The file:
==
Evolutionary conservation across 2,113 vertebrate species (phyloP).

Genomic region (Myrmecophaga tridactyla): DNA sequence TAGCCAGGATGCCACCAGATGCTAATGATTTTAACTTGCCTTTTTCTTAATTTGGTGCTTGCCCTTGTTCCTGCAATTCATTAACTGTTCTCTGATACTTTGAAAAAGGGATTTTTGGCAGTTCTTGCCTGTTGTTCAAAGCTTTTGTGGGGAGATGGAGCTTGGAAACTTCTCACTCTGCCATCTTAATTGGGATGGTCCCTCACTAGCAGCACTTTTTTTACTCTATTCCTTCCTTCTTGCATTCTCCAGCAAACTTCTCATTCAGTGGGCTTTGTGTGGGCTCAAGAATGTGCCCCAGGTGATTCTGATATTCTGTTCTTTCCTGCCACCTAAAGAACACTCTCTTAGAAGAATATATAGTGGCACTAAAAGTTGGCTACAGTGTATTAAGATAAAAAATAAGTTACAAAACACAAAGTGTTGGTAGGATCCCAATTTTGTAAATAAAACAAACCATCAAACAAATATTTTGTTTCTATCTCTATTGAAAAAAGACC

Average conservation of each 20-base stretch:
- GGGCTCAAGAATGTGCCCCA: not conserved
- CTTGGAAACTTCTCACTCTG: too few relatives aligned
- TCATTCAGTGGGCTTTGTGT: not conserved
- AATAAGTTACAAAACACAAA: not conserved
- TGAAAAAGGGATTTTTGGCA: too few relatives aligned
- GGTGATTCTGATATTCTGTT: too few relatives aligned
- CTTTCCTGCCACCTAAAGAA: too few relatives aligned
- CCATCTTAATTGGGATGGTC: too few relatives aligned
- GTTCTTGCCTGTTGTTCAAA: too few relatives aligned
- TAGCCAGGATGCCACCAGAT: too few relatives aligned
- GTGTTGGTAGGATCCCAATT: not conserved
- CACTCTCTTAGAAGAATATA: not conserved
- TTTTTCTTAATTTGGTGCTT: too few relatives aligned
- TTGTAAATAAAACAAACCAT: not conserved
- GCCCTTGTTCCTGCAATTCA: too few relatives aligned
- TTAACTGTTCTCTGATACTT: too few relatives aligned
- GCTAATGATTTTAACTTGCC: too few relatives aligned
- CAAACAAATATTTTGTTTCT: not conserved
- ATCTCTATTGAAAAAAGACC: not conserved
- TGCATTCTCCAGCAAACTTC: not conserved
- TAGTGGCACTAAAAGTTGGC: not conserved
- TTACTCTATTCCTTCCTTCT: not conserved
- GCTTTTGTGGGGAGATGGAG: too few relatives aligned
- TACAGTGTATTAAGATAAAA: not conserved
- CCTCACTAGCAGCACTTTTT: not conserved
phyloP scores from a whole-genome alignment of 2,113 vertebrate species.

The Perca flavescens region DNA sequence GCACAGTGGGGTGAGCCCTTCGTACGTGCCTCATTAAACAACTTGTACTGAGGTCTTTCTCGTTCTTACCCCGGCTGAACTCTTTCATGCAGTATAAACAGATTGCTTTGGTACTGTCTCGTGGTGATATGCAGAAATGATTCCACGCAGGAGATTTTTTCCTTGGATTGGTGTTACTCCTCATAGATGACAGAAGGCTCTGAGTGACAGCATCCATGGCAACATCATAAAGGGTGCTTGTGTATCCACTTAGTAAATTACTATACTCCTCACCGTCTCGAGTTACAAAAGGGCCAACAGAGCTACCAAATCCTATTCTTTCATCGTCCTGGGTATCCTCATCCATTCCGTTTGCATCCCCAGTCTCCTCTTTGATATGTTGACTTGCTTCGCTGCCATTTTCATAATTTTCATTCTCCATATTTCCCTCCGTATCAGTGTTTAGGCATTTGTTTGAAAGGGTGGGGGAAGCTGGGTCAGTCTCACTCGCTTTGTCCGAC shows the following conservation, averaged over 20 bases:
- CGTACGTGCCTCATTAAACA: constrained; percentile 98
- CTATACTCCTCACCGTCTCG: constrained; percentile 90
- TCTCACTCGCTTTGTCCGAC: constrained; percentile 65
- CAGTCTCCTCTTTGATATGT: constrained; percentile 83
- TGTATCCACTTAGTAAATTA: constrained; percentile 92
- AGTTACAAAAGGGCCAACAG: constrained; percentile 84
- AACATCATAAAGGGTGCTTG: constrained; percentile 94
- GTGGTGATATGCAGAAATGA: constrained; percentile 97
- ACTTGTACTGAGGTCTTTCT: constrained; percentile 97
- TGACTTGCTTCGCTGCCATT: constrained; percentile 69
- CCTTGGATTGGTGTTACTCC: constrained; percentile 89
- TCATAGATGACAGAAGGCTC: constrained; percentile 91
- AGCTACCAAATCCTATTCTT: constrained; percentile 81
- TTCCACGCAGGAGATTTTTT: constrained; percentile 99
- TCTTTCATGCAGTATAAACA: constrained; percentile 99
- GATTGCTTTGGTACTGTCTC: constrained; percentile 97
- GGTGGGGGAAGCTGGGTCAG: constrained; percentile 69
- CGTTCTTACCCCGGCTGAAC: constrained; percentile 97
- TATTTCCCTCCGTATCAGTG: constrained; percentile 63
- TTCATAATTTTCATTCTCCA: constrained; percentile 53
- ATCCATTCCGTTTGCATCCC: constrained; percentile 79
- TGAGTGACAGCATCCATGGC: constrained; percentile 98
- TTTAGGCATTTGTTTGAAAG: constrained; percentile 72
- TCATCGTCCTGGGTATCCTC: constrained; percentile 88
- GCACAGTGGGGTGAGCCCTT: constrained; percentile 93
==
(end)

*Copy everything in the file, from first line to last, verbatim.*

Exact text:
Evolutionary conservation across 2,113 vertebrate species (phyloP).

Genomic region (Myrmecophaga tridactyla): DNA sequence TAGCCAGGATGCCACCAGATGCTAATGATTTTAACTTGCCTTTTTCTTAATTTGGTGCTTGCCCTTGTTCCTGCAATTCATTAACTGTTCTCTGATACTTTGAAAAAGGGATTTTTGGCAGTTCTTGCCTGTTGTTCAAAGCTTTTGTGGGGAGATGGAGCTTGGAAACTTCTCACTCTGCCATCTTAATTGGGATGGTCCCTCACTAGCAGCACTTTTTTTACTCTATTCCTTCCTTCTTGCATTCTCCAGCAAACTTCTCATTCAGTGGGCTTTGTGTGGGCTCAAGAATGTGCCCCAGGTGATTCTGATATTCTGTTCTTTCCTGCCACCTAAAGAACACTCTCTTAGAAGAATATATAGTGGCACTAAAAGTTGGCTACAGTGTATTAAGATAAAAAATAAGTTACAAAACACAAAGTGTTGGTAGGATCCCAATTTTGTAAATAAAACAAACCATCAAACAAATATTTTGTTTCTATCTCTATTGAAAAAAGACC

Average conservation of each 20-base stretch:
- GGGCTCAAGAATGTGCCCCA: not conserved
- CTTGGAAACTTCTCACTCTG: too few relatives aligned
- TCATTCAGTGGGCTTTGTGT: not conserved
- AATAAGTTACAAAACACAAA: not conserved
- TGAAAAAGGGATTTTTGGCA: too few relatives aligned
- GGTGATTCTGATATTCTGTT: too few relatives aligned
- CTTTCCTGCCACCTAAAGAA: too few relatives aligned
- CCATCTTAATTGGGATGGTC: too few relatives aligned
- GTTCTTGCCTGTTGTTCAAA: too few relatives aligned
- TAGCCAGGATGCCACCAGAT: too few relatives aligned
- GTGTTGGTAGGATCCCAATT: not conserved
- CACTCTCTTAGAAGAATATA: not conserved
- TTTTTCTTAATTTGGTGCTT: too few relatives aligned
- TTGTAAATAAAACAAACCAT: not conserved
- GCCCTTGTTCCTGCAATTCA: too few relatives aligned
- TTAACTGTTCTCTGATACTT: too few relatives aligned
- GCTAATGATTTTAACTTGCC: too few relatives aligned
- CAAACAAATATTTTGTTTCT: not conserved
- ATCTCTATTGAAAAAAGACC: not conserved
- TGCATTCTCCAGCAAACTTC: not conserved
- TAGTGGCACTAAAAGTTGGC: not conserved
- TTACTCTATTCCTTCCTTCT: not conserved
- GCTTTTGTGGGGAGATGGAG: too few relatives aligned
- TACAGTGTATTAAGATAAAA: not conserved
- CCTCACTAGCAGCACTTTTT: not conserved
phyloP scores from a whole-genome alignment of 2,113 vertebrate species.

The Perca flavescens region DNA sequence GCACAGTGGGGTGAGCCCTTCGTACGTGCCTCATTAAACAACTTGTACTGAGGTCTTTCTCGTTCTTACCCCGGCTGAACTCTTTCATGCAGTATAAACAGATTGCTTTGGTACTGTCTCGTGGTGATATGCAGAAATGATTCCACGCAGGAGATTTTTTCCTTGGATTGGTGTTACTCCTCATAGATGACAGAAGGCTCTGAGTGACAGCATCCATGGCAACATCATAAAGGGTGCTTGTGTATCCACTTAGTAAATTACTATACTCCTCACCGTCTCGAGTTACAAAAGGGCCAACAGAGCTACCAAATCCTATTCTTTCATCGTCCTGGGTATCCTCATCCATTCCGTTTGCATCCCCAGTCTCCTCTTTGATATGTTGACTTGCTTCGCTGCCATTTTCATAATTTTCATTCTCCATATTTCCCTCCGTATCAGTGTTTAGGCATTTGTTTGAAAGGGTGGGGGAAGCTGGGTCAGTCTCACTCGCTTTGTCCGAC shows the following conservation, averaged over 20 bases:
- CGTACGTGCCTCATTAAACA: constrained; percentile 98
- CTATACTCCTCACCGTCTCG: constrained; percentile 90
- TCTCACTCGCTTTGTCCGAC: constrained; percentile 65
- CAGTCTCCTCTTTGATATGT: constrained; percentile 83
- TGTATCCACTTAGTAAATTA: constrained; percentile 92
- AGTTACAAAAGGGCCAACAG: constrained; percentile 84
- AACATCATAAAGGGTGCTTG: constrained; percentile 94
- GTGGTGATATGCAGAAATGA: constrained; percentile 97
- ACTTGTACTGAGGTCTTTCT: constrained; percentile 97
- TGACTTGCTTCGCTGCCATT: constrained; percentile 69
- CCTTGGATTGGTGTTACTCC: constrained; percentile 89
- TCATAGATGACAGAAGGCTC: constrained; percentile 91
- AGCTACCAAATCCTATTCTT: constrained; percentile 81
- TTCCACGCAGGAGATTTTTT: constrained; percentile 99
- TCTTTCATGCAGTATAAACA: constrained; percentile 99
- GATTGCTTTGGTACTGTCTC: constrained; percentile 97
- GGTGGGGGAAGCTGGGTCAG: constrained; percentile 69
- CGTTCTTACCCCGGCTGAAC: constrained; percentile 97
- TATTTCCCTCCGTATCAGTG: constrained; percentile 63
- TTCATAATTTTCATTCTCCA: constrained; percentile 53
- ATCCATTCCGTTTGCATCCC: constrained; percentile 79
- TGAGTGACAGCATCCATGGC: constrained; percentile 98
- TTTAGGCATTTGTTTGAAAG: constrained; percentile 72
- TCATCGTCCTGGGTATCCTC: constrained; percentile 88
- GCACAGTGGGGTGAGCCCTT: constrained; percentile 93